“The End” feat. billy woods
The media likes to re-spin tales of how New Yorkers all came together after the towers fell, and there is some truth to those, but as far as I could see, what drew us closest together was a pervading sense of impending doom. In other words, despite any reports to the contrary, the general consensus around New York after 9/11 was that the world was coming to an end. At least, that was the story the city’s independent hip-hop world had to tell at the time, and it was that narrative, combined with readings of Watchmen, Behold a Pale Horse and the selected works of Chuck Palahniuk and Philip K. Dick, that nourished the paranoia of many a mind like mine back then.
L’Orange and billy woods’ “The End,” at least for this listener, harks to those days; the days when concept albums about Armageddon debuted faster than terror alert updates; when scene stalwart El-P deadpanned, “Oh, you didn’t know that the apocalypse was here, you didn’t realize that we’re in the middle of World War III and we’re all going to die soon?”; when a South Africa-born, New York-bred femcee by the name of Jean Grae embraced the role of cataclysmic seraph, spitting suicidal resolve in the face of approaching hellfire.
Is it the fiery-eyed shadows of characters like these that stalk billy woods’ dreaded silhouette down graffitied passages in the Jay Brown-directed video for “The End,” the first single off L’Orange’s The Orchid Days due out April 8 on CD and Orange & Grey Vinyl from Mello Music Group? Time will/won’t tell.
Every other day I go to the library. The three-year-old that lives below me is there too (same time), repeating his teacher in mumbles through his smile. It’s a pleasant time for me, typically; I enjoy the brief comfort of the super quite atmosphere. However yesterday, the bases of that calm was thrown off kilter as a gaggle of kids began making fun of a man dressed and smelling exactly of cheap everything, but was well kept in a flagrant way. When the teens began mocking and teasing him verbally, the man burst out into topics of “responsibility,” “adulthood,” “narcotics anonymous,” and “belief in society.” Genuinely, it looked like this man was struggling to keep himself both composed in emotion and contained in subject, while everything came out as a reality-check lesson for these snot wipers in front of him. As he walked out, I’d never seen someone so shaken up and proud at the same time, but then the alarm when off, and he didn’t check out his books. The front desk assistant helped him, said That was awesome!, and offered him an opportunity to teach on Sundays.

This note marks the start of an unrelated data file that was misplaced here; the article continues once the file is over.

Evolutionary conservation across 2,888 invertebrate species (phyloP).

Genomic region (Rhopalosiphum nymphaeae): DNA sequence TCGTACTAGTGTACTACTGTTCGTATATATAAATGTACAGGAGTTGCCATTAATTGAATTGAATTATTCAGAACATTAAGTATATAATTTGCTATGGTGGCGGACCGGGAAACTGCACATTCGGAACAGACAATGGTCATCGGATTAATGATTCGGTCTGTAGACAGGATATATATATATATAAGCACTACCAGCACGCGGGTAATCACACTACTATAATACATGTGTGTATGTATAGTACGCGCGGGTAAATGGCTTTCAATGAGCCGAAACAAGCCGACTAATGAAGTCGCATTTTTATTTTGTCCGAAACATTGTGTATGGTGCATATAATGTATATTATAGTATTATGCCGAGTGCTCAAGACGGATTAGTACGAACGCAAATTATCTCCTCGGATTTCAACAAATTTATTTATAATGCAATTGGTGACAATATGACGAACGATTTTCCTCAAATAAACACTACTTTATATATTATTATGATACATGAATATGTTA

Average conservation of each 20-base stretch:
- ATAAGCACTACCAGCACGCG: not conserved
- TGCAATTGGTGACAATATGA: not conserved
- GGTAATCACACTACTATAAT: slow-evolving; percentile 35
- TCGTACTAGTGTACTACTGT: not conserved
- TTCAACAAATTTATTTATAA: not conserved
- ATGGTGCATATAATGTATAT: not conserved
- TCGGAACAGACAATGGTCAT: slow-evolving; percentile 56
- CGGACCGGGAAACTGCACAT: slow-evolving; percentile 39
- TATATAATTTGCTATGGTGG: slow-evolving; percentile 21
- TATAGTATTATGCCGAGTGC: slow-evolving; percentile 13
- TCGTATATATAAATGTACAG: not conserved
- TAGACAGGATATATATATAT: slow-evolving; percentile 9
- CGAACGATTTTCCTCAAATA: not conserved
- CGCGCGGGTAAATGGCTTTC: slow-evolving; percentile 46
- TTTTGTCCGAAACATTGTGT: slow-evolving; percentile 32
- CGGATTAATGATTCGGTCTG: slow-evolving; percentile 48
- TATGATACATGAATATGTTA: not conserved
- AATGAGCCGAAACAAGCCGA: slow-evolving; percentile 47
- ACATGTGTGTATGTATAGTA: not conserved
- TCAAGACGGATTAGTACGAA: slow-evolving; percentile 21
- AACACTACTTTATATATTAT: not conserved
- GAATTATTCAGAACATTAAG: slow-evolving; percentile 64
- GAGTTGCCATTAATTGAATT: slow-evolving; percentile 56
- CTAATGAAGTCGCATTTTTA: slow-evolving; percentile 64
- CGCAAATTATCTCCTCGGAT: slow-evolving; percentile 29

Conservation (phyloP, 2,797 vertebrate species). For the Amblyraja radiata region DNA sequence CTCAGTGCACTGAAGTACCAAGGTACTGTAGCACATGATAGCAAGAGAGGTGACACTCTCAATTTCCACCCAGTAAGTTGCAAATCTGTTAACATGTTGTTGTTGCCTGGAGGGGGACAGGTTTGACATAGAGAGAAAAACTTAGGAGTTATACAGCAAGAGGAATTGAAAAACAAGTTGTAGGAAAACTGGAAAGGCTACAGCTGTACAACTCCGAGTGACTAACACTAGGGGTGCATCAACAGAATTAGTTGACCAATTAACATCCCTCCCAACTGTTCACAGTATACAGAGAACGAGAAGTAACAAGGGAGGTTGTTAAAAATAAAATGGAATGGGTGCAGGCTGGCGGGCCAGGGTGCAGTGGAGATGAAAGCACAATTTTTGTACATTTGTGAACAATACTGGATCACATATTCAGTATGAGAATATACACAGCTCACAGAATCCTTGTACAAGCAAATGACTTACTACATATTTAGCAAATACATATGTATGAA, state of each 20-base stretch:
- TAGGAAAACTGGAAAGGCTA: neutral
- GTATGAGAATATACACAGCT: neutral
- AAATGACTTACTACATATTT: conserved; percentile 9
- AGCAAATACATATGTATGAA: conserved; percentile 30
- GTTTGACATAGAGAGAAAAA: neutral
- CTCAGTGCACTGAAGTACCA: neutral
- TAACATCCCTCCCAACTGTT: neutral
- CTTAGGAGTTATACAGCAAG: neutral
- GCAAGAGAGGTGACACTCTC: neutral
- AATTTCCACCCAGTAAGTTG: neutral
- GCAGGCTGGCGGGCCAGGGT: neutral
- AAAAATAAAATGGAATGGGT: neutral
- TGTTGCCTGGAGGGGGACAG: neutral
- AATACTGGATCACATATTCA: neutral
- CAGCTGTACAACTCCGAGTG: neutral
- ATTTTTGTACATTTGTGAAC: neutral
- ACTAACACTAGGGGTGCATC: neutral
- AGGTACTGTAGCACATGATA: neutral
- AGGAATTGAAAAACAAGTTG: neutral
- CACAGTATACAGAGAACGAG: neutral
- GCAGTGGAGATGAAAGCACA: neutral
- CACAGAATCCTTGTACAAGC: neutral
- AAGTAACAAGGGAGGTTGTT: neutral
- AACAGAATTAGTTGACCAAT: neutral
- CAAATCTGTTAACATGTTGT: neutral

There’s a moment in SAÅAD’s “Giant Mouth” where everything seems to tinker around, transition into something bold, and continually questions it’s thoughts through contemplative keys and a deep electric horn hum in the background. The sound(s) constantly filter and descend, as though “Giant Mouth” has been locked away in SAÅAD’s heads for quite some time, and now it’s beginning to ooze out. And because it’s not too premeditated or exact in form, “Giant Mouth” takes to new heights of droning and note-scale, as the duo is in production.
SAÅAD’s newest LP Deep/Float is out April 17 on Hands in the Dark. It is very much a lingerer in the beyond realm, but can be palpable for a variety of listeners and thinkers. Listen to the second single “Giant Mouth” streaming below:
The debut LP from Swedish minimalist Klara Lewis will be released by Editions Mego on April 14. Ett is a dark, detailed, daunting record that fills up both sides of vinyl with five tracks each. One of the new pieces “Shine” can be heard below in advance of the release. Its echoed tones and subtle rhythm maintain a creeping momentum throughout, slowly revealing delicate, translucent layers of sound until it all disintegrates back into silence. A few other tracks on Ett were previously released by the artist on Bandcamp and should hold you over until the full release next month. Stream “Shine” below:
“Loyal” ft. Lil Wayne, Tyga
I’ll bet you couldn’t guess Lil Wayne’s penis size. -Eh, fuck it, I can’t wait for summertime. VERY happy Chris Brown, Lil Wayne, and Tyga’s “beats” in this video for “Loyal” are being played off a cassette, yeah. That’s cute. This whole video is cute. Right down to Chris Brown dancing, singing “These hoes ain’t loyal,” while poppin’ off the daintiest choreography surrounded by women who could crush him each individually in a fist fight. No holds, bruhh. Then Tyga gotta step in with a transition beat that sounds like the owner of my full-time job scream at his phone. And here I am flipping through tabs and windows, tryna do ACTUAL work, while these dudes literally make millions on misogyny, and I’m frantically trying to post this shit ASAP because it’s… “The hot new spring jam?” NO! Because interestingly enough, Chris Brown, Lil Wayne, and Tyga are all three-amigoing the reminder to listeners everywhere that rich people still suck.